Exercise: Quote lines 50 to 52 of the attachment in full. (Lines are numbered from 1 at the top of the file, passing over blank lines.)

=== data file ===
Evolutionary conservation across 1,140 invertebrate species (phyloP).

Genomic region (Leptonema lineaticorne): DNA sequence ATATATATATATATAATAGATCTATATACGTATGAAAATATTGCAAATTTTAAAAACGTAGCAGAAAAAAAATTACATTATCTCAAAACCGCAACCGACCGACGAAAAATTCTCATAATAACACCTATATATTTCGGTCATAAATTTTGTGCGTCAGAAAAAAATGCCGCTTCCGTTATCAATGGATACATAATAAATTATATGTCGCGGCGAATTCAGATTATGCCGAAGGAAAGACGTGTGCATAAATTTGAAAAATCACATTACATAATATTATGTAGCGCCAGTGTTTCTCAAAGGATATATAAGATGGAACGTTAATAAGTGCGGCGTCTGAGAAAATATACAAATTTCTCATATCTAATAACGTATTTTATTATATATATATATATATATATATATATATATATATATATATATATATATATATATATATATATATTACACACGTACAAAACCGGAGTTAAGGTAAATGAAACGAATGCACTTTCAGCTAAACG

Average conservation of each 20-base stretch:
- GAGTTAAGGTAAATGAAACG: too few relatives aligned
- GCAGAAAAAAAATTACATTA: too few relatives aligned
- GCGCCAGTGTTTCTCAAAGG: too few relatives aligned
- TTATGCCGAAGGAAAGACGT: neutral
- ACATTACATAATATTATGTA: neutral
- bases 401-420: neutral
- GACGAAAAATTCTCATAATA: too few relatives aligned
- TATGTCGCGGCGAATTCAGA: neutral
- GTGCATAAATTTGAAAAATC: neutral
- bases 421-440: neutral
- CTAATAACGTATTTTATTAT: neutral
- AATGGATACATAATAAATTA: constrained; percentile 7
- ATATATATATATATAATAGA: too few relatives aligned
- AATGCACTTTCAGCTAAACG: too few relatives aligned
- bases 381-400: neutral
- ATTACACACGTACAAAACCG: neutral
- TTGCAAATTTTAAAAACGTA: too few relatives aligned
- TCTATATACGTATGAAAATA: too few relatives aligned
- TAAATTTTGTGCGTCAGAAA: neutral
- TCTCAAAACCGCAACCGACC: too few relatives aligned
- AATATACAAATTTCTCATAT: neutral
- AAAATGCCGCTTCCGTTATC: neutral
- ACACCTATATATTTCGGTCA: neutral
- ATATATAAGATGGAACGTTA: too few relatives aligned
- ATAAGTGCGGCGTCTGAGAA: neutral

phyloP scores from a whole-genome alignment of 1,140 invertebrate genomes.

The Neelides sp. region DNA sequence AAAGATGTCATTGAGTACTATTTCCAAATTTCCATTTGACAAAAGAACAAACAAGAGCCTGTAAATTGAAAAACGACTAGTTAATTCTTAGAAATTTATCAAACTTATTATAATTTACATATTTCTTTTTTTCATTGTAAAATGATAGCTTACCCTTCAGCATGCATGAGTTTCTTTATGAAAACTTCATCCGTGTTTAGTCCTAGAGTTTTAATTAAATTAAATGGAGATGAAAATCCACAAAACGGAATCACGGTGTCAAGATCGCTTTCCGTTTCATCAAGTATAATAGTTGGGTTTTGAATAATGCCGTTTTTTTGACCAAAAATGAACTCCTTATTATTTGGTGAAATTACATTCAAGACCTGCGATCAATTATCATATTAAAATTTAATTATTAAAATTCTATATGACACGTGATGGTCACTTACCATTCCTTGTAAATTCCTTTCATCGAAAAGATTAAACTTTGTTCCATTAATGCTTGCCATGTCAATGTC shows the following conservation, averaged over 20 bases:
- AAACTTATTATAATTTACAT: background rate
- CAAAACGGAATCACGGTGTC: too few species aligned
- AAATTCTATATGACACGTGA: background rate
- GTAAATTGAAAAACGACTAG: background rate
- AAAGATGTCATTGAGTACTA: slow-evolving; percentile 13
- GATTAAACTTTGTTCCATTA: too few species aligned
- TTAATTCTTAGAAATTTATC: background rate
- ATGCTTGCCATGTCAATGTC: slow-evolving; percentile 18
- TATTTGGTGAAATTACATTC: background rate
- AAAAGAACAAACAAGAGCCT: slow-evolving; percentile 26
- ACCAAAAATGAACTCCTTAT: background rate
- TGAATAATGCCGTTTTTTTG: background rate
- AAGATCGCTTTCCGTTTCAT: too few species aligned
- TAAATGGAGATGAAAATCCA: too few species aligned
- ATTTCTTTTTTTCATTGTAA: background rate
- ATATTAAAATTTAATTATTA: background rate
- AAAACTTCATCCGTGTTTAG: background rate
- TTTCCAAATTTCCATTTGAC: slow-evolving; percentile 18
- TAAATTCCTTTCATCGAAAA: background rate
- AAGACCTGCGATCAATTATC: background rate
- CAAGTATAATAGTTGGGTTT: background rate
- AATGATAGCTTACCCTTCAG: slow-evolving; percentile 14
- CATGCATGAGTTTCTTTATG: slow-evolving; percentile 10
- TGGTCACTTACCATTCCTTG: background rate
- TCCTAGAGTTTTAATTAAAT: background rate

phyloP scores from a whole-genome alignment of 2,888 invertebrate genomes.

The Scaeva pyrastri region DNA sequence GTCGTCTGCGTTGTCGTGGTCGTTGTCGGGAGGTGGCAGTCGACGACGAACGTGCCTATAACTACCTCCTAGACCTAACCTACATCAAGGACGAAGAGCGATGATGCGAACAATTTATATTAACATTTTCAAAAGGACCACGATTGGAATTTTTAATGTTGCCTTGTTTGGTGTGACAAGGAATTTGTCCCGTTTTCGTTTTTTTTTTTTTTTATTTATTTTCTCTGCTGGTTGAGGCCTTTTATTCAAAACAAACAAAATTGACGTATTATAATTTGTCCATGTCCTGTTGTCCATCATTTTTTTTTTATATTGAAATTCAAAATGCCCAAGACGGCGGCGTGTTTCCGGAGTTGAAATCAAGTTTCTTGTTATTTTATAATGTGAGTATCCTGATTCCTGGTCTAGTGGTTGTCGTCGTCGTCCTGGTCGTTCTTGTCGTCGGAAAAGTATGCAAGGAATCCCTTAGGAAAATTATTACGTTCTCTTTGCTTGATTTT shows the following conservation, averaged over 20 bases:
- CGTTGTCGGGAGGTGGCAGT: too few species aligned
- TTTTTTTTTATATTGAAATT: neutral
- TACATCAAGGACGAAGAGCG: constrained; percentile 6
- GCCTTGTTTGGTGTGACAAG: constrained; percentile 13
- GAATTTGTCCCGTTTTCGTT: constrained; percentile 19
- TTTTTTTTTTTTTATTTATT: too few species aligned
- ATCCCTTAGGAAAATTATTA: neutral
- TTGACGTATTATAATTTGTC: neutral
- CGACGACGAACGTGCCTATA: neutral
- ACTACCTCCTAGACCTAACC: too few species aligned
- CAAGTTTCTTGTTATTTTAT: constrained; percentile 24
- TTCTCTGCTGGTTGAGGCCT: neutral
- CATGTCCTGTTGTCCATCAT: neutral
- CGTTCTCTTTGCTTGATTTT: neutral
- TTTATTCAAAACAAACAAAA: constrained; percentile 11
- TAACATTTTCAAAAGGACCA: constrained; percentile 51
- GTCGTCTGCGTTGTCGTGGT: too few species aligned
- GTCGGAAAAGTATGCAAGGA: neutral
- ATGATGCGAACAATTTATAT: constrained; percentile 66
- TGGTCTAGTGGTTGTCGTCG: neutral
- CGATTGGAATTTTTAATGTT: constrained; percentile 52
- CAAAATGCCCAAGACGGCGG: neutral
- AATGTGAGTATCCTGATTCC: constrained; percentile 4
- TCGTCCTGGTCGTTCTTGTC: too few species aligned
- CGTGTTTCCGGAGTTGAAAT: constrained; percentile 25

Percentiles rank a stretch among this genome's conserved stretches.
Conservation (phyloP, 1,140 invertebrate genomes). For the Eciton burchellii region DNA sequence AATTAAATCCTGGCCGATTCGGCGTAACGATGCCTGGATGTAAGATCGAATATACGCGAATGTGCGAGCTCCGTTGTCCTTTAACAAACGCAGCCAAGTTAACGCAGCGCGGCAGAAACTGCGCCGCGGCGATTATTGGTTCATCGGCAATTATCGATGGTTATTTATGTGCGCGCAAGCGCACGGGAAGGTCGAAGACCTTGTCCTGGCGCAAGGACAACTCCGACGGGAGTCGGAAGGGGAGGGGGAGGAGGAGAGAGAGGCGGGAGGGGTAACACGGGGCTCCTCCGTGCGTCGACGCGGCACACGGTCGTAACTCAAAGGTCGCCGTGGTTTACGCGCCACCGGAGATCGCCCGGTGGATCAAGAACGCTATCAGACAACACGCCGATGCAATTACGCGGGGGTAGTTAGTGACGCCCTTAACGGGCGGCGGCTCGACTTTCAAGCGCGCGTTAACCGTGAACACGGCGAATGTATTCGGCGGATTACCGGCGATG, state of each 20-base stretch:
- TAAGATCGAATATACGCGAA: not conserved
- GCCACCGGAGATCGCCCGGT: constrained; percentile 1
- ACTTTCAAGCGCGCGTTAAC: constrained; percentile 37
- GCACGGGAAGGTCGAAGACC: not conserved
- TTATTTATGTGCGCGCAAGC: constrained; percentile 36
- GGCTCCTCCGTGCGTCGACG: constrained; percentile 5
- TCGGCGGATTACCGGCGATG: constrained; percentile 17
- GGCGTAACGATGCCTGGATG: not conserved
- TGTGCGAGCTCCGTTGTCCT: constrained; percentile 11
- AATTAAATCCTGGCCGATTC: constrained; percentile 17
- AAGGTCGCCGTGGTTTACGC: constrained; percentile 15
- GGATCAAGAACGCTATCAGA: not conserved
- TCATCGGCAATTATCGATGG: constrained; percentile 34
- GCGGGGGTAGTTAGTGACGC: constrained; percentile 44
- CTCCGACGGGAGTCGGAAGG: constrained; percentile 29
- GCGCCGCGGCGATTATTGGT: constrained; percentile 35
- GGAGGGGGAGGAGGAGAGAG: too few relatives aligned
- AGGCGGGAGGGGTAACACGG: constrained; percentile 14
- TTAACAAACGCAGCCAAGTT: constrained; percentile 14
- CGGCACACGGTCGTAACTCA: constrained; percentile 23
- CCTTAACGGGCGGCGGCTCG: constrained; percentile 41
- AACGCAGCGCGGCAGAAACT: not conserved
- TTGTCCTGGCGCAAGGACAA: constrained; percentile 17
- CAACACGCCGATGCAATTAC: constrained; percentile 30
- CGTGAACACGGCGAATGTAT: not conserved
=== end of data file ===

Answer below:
- AAGACCTGCGATCAATTATC: background rate
- CAAGTATAATAGTTGGGTTT: background rate
- AATGATAGCTTACCCTTCAG: slow-evolving; percentile 14